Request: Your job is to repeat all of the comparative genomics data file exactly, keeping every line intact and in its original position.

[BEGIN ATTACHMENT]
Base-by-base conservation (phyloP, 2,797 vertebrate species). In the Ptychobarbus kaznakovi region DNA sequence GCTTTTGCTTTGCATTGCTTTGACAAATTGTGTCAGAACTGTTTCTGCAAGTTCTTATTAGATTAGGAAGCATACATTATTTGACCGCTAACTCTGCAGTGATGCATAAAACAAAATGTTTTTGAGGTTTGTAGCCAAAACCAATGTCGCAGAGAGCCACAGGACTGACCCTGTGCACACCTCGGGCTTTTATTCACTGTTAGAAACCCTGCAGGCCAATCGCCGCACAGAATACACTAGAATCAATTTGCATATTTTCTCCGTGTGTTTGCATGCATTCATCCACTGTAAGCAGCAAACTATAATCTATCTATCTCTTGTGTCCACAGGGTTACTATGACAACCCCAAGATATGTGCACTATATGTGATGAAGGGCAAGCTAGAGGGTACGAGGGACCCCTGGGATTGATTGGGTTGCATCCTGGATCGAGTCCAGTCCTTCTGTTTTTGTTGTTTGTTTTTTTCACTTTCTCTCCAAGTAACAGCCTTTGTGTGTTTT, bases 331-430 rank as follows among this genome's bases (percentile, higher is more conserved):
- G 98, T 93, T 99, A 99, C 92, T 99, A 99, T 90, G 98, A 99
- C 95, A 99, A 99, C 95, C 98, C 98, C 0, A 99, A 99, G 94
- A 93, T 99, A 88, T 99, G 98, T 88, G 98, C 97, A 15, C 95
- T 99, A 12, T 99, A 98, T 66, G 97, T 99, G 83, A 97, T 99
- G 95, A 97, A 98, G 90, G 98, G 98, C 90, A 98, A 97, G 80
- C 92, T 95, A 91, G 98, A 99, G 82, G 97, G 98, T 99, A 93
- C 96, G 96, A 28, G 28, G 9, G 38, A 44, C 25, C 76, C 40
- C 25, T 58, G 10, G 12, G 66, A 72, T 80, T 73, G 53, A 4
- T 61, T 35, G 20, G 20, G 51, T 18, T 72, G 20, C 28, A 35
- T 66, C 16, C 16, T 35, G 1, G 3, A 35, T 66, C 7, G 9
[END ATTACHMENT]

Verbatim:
Base-by-base conservation (phyloP, 2,797 vertebrate species). In the Ptychobarbus kaznakovi region DNA sequence GCTTTTGCTTTGCATTGCTTTGACAAATTGTGTCAGAACTGTTTCTGCAAGTTCTTATTAGATTAGGAAGCATACATTATTTGACCGCTAACTCTGCAGTGATGCATAAAACAAAATGTTTTTGAGGTTTGTAGCCAAAACCAATGTCGCAGAGAGCCACAGGACTGACCCTGTGCACACCTCGGGCTTTTATTCACTGTTAGAAACCCTGCAGGCCAATCGCCGCACAGAATACACTAGAATCAATTTGCATATTTTCTCCGTGTGTTTGCATGCATTCATCCACTGTAAGCAGCAAACTATAATCTATCTATCTCTTGTGTCCACAGGGTTACTATGACAACCCCAAGATATGTGCACTATATGTGATGAAGGGCAAGCTAGAGGGTACGAGGGACCCCTGGGATTGATTGGGTTGCATCCTGGATCGAGTCCAGTCCTTCTGTTTTTGTTGTTTGTTTTTTTCACTTTCTCTCCAAGTAACAGCCTTTGTGTGTTTT, bases 331-430 rank as follows among this genome's bases (percentile, higher is more conserved):
- G 98, T 93, T 99, A 99, C 92, T 99, A 99, T 90, G 98, A 99
- C 95, A 99, A 99, C 95, C 98, C 98, C 0, A 99, A 99, G 94
- A 93, T 99, A 88, T 99, G 98, T 88, G 98, C 97, A 15, C 95
- T 99, A 12, T 99, A 98, T 66, G 97, T 99, G 83, A 97, T 99
- G 95, A 97, A 98, G 90, G 98, G 98, C 90, A 98, A 97, G 80
- C 92, T 95, A 91, G 98, A 99, G 82, G 97, G 98, T 99, A 93
- C 96, G 96, A 28, G 28, G 9, G 38, A 44, C 25, C 76, C 40
- C 25, T 58, G 10, G 12, G 66, A 72, T 80, T 73, G 53, A 4
- T 61, T 35, G 20, G 20, G 51, T 18, T 72, G 20, C 28, A 35
- T 66, C 16, C 16, T 35, G 1, G 3, A 35, T 66, C 7, G 9